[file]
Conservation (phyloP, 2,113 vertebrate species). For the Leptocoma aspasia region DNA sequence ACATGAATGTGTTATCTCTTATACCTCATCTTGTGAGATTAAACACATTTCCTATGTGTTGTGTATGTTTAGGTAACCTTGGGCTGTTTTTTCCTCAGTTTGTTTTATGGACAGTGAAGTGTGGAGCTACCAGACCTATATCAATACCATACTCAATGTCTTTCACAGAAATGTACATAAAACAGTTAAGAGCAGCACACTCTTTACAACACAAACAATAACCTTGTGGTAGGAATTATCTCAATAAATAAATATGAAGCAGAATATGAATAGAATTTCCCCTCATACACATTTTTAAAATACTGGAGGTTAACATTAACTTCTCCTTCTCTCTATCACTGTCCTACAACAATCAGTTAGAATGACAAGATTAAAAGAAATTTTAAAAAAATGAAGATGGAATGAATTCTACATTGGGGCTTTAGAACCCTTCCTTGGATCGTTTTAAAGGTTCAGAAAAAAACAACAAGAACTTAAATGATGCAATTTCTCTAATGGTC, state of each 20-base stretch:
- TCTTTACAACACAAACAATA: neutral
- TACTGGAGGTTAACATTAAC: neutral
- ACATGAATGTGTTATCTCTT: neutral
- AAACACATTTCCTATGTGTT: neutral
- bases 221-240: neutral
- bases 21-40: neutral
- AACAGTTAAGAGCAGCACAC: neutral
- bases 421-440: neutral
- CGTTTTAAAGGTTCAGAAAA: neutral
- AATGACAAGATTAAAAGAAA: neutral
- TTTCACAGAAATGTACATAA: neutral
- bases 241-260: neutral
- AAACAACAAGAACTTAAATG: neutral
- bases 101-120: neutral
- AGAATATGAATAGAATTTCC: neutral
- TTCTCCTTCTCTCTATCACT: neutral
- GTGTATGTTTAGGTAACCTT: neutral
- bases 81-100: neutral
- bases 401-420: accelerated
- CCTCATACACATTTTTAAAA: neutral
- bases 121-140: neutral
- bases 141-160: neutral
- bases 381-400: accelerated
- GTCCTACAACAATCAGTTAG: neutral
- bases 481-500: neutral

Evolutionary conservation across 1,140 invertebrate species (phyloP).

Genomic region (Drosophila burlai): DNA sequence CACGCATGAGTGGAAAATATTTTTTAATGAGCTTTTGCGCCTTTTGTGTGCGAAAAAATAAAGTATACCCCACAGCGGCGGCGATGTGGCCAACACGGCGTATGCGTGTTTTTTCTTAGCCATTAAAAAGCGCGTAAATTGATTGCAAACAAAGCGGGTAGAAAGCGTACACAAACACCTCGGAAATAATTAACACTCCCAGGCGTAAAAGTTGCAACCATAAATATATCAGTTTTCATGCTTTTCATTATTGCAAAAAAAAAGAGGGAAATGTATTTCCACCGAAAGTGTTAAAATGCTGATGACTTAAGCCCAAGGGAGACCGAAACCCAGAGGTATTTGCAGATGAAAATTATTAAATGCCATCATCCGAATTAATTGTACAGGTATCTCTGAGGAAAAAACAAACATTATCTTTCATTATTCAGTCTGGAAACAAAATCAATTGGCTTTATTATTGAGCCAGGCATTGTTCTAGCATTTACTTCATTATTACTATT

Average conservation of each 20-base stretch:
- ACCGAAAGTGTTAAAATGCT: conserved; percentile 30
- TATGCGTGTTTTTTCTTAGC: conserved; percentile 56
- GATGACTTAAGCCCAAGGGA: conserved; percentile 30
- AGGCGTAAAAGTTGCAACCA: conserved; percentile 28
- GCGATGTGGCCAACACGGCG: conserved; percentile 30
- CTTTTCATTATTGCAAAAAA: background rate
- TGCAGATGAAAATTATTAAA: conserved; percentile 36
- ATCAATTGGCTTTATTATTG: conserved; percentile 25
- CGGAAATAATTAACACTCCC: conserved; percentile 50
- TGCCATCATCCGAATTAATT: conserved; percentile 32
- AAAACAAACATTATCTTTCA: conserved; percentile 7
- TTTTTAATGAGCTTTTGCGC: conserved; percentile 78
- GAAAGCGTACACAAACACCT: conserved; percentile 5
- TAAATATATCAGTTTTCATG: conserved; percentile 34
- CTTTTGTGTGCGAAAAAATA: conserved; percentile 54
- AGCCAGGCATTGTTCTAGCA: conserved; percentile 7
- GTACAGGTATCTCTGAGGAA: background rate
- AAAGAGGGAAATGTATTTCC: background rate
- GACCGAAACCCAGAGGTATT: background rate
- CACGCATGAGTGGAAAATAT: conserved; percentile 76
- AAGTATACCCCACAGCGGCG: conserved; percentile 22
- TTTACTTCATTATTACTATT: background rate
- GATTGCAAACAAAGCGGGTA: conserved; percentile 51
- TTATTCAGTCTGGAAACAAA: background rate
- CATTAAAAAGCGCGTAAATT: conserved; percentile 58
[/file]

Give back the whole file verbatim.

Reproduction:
Conservation (phyloP, 2,113 vertebrate species). For the Leptocoma aspasia region DNA sequence ACATGAATGTGTTATCTCTTATACCTCATCTTGTGAGATTAAACACATTTCCTATGTGTTGTGTATGTTTAGGTAACCTTGGGCTGTTTTTTCCTCAGTTTGTTTTATGGACAGTGAAGTGTGGAGCTACCAGACCTATATCAATACCATACTCAATGTCTTTCACAGAAATGTACATAAAACAGTTAAGAGCAGCACACTCTTTACAACACAAACAATAACCTTGTGGTAGGAATTATCTCAATAAATAAATATGAAGCAGAATATGAATAGAATTTCCCCTCATACACATTTTTAAAATACTGGAGGTTAACATTAACTTCTCCTTCTCTCTATCACTGTCCTACAACAATCAGTTAGAATGACAAGATTAAAAGAAATTTTAAAAAAATGAAGATGGAATGAATTCTACATTGGGGCTTTAGAACCCTTCCTTGGATCGTTTTAAAGGTTCAGAAAAAAACAACAAGAACTTAAATGATGCAATTTCTCTAATGGTC, state of each 20-base stretch:
- TCTTTACAACACAAACAATA: neutral
- TACTGGAGGTTAACATTAAC: neutral
- ACATGAATGTGTTATCTCTT: neutral
- AAACACATTTCCTATGTGTT: neutral
- bases 221-240: neutral
- bases 21-40: neutral
- AACAGTTAAGAGCAGCACAC: neutral
- bases 421-440: neutral
- CGTTTTAAAGGTTCAGAAAA: neutral
- AATGACAAGATTAAAAGAAA: neutral
- TTTCACAGAAATGTACATAA: neutral
- bases 241-260: neutral
- AAACAACAAGAACTTAAATG: neutral
- bases 101-120: neutral
- AGAATATGAATAGAATTTCC: neutral
- TTCTCCTTCTCTCTATCACT: neutral
- GTGTATGTTTAGGTAACCTT: neutral
- bases 81-100: neutral
- bases 401-420: accelerated
- CCTCATACACATTTTTAAAA: neutral
- bases 121-140: neutral
- bases 141-160: neutral
- bases 381-400: accelerated
- GTCCTACAACAATCAGTTAG: neutral
- bases 481-500: neutral

Evolutionary conservation across 1,140 invertebrate species (phyloP).

Genomic region (Drosophila burlai): DNA sequence CACGCATGAGTGGAAAATATTTTTTAATGAGCTTTTGCGCCTTTTGTGTGCGAAAAAATAAAGTATACCCCACAGCGGCGGCGATGTGGCCAACACGGCGTATGCGTGTTTTTTCTTAGCCATTAAAAAGCGCGTAAATTGATTGCAAACAAAGCGGGTAGAAAGCGTACACAAACACCTCGGAAATAATTAACACTCCCAGGCGTAAAAGTTGCAACCATAAATATATCAGTTTTCATGCTTTTCATTATTGCAAAAAAAAAGAGGGAAATGTATTTCCACCGAAAGTGTTAAAATGCTGATGACTTAAGCCCAAGGGAGACCGAAACCCAGAGGTATTTGCAGATGAAAATTATTAAATGCCATCATCCGAATTAATTGTACAGGTATCTCTGAGGAAAAAACAAACATTATCTTTCATTATTCAGTCTGGAAACAAAATCAATTGGCTTTATTATTGAGCCAGGCATTGTTCTAGCATTTACTTCATTATTACTATT

Average conservation of each 20-base stretch:
- ACCGAAAGTGTTAAAATGCT: conserved; percentile 30
- TATGCGTGTTTTTTCTTAGC: conserved; percentile 56
- GATGACTTAAGCCCAAGGGA: conserved; percentile 30
- AGGCGTAAAAGTTGCAACCA: conserved; percentile 28
- GCGATGTGGCCAACACGGCG: conserved; percentile 30
- CTTTTCATTATTGCAAAAAA: background rate
- TGCAGATGAAAATTATTAAA: conserved; percentile 36
- ATCAATTGGCTTTATTATTG: conserved; percentile 25
- CGGAAATAATTAACACTCCC: conserved; percentile 50
- TGCCATCATCCGAATTAATT: conserved; percentile 32
- AAAACAAACATTATCTTTCA: conserved; percentile 7
- TTTTTAATGAGCTTTTGCGC: conserved; percentile 78
- GAAAGCGTACACAAACACCT: conserved; percentile 5
- TAAATATATCAGTTTTCATG: conserved; percentile 34
- CTTTTGTGTGCGAAAAAATA: conserved; percentile 54
- AGCCAGGCATTGTTCTAGCA: conserved; percentile 7
- GTACAGGTATCTCTGAGGAA: background rate
- AAAGAGGGAAATGTATTTCC: background rate
- GACCGAAACCCAGAGGTATT: background rate
- CACGCATGAGTGGAAAATAT: conserved; percentile 76
- AAGTATACCCCACAGCGGCG: conserved; percentile 22
- TTTACTTCATTATTACTATT: background rate
- GATTGCAAACAAAGCGGGTA: conserved; percentile 51
- TTATTCAGTCTGGAAACAAA: background rate
- CATTAAAAAGCGCGTAAATT: conserved; percentile 58